The Chicago Tribune notes that this is a significantly amended version of the original S.B. 0031. As the paper states:

The original measure was an extravagant Christmas tree of a bill, decked with thou-shalt-nots directed at police officers, public schools and universities, health care facilities, state agencies and local governments.

There were prohibitions on what local police could say and with whom they could speak. There were instructions for judges to provide to criminal defendants who had opted to plead guilty. There were rules about who could provide legal assistance to immigrants and what they could or must say, rules about how notaries public could describe themselves on their stationery, rules against local governments allowing privately run detention centers within their borders.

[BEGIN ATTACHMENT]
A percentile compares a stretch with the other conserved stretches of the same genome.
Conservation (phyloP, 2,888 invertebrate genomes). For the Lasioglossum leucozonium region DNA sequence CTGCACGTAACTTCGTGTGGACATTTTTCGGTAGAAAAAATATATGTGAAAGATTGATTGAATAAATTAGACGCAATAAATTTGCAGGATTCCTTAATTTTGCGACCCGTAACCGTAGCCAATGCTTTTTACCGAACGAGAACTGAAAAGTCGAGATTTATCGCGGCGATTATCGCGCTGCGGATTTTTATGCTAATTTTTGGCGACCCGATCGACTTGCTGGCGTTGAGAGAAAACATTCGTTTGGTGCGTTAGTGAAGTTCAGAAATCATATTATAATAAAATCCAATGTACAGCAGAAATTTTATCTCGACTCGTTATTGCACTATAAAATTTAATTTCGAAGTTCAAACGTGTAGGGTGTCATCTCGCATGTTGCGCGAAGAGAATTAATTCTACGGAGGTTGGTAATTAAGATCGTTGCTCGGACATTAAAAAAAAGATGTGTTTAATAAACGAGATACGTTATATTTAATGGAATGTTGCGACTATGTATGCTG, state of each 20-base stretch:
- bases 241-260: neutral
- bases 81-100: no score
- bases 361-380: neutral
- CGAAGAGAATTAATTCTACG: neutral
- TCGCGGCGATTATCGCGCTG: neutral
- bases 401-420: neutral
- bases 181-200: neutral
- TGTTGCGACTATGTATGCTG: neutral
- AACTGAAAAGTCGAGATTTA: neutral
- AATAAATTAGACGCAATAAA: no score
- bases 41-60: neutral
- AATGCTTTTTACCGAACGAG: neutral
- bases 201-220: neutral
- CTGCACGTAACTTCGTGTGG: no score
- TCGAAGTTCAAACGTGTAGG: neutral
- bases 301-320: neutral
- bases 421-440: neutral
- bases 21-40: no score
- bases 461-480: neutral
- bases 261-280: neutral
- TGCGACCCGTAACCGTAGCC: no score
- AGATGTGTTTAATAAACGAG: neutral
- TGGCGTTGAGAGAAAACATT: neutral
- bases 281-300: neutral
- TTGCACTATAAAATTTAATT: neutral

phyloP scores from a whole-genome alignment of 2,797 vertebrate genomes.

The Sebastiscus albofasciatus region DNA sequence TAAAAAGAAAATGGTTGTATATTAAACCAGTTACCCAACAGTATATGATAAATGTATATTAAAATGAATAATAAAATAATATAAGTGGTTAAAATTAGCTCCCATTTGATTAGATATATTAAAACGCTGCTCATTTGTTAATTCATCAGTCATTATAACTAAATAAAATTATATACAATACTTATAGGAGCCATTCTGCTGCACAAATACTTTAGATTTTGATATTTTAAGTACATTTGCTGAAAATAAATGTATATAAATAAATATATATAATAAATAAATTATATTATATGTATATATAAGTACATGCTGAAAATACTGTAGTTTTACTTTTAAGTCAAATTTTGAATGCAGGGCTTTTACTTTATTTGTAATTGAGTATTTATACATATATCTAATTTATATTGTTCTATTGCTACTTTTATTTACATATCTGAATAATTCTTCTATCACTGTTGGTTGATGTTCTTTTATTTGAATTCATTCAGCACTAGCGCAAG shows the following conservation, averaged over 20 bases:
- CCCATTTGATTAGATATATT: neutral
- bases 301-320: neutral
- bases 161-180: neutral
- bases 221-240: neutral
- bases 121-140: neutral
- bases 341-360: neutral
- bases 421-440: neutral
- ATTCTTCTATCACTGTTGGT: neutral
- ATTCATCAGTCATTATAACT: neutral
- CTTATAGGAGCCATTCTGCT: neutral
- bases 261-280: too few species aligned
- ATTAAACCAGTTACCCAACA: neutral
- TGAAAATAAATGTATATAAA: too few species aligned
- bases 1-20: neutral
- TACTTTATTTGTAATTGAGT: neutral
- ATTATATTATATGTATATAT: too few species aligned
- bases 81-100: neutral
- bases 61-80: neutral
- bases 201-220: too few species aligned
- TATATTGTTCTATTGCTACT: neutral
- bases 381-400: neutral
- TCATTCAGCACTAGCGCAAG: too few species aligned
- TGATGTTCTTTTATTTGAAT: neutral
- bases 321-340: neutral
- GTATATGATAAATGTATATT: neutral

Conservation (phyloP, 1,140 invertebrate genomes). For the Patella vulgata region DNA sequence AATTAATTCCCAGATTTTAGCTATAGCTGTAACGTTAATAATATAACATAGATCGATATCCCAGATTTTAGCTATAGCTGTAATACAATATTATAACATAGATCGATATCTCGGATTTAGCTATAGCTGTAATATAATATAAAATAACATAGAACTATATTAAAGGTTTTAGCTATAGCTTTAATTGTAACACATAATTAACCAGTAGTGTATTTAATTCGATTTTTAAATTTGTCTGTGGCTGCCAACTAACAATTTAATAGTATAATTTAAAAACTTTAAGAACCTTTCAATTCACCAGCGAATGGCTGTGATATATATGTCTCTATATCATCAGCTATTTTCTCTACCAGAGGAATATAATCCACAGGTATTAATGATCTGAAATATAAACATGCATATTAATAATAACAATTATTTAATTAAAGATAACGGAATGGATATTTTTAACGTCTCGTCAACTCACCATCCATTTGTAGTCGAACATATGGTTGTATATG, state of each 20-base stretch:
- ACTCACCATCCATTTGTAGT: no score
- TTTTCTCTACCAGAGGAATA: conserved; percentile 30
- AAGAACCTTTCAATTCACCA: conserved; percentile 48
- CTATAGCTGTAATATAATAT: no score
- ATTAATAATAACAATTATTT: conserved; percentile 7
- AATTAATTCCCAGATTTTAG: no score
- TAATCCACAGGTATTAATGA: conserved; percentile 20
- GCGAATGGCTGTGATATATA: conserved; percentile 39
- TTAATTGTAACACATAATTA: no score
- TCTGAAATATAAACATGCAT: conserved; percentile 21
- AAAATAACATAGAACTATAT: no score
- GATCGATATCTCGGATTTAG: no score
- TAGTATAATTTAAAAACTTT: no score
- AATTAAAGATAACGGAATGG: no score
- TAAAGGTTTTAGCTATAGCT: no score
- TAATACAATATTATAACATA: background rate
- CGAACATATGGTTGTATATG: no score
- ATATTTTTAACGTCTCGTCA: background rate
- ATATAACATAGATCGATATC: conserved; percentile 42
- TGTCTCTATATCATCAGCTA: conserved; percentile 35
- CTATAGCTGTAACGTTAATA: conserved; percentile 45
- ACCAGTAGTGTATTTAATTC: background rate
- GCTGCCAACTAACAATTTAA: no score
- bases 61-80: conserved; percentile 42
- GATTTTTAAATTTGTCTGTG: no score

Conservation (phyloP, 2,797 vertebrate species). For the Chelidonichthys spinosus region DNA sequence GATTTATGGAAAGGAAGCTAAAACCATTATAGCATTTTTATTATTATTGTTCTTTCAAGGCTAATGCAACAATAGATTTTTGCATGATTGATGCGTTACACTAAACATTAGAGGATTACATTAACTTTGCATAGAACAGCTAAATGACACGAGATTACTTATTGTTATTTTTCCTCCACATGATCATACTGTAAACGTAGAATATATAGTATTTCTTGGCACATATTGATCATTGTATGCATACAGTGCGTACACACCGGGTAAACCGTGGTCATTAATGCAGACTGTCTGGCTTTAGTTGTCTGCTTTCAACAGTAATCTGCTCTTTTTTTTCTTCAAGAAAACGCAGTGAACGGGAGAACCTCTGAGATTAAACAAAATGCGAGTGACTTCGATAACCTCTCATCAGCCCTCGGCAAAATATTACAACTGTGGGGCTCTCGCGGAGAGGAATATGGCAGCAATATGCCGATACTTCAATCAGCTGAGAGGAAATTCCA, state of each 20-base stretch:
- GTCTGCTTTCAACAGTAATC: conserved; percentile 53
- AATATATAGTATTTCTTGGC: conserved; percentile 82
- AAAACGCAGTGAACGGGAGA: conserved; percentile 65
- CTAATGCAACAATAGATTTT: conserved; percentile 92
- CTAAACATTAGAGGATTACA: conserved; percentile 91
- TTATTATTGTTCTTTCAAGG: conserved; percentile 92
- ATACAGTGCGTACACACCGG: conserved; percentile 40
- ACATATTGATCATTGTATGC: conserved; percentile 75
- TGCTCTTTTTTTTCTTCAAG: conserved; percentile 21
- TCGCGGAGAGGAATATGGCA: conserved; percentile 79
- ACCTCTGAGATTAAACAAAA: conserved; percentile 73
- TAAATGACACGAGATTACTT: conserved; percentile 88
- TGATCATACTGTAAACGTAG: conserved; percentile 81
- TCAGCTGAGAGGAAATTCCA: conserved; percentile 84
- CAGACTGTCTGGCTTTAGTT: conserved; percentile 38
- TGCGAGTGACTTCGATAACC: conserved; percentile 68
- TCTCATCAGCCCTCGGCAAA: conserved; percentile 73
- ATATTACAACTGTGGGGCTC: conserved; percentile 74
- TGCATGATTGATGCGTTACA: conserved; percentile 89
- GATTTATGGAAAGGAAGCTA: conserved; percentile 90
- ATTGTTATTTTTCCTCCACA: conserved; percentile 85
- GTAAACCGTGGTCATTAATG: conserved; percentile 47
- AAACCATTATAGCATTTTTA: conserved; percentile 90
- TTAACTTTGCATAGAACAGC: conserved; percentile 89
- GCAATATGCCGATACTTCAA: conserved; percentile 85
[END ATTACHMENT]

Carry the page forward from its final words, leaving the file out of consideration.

Of course there was a 13-member state compliance board. And there was no way for a local government to opt out.

When the Chicago Tribune describes the earlier version of this bill as an "epic overreach", you know that it was particularly objectionable. But while the version that became law may be better by comparison, it is still a bad bill, and one that takes away a crucial tool for police to use to protect their communities from violent offenders.

Interestingly, the Tribune states:

What's left is a measure that would give immigrants some peace of mind as they go about their lives — working, shopping, paying taxes and contributing to their communities. It would promote trust between immigrants and police. In a letter to Rauner, several law enforcement leaders pointed out that crime victims and witnesses are reluctant to come forward for fear that they or a family member could be deported as a result. That means crimes go unreported, and residents are less safe.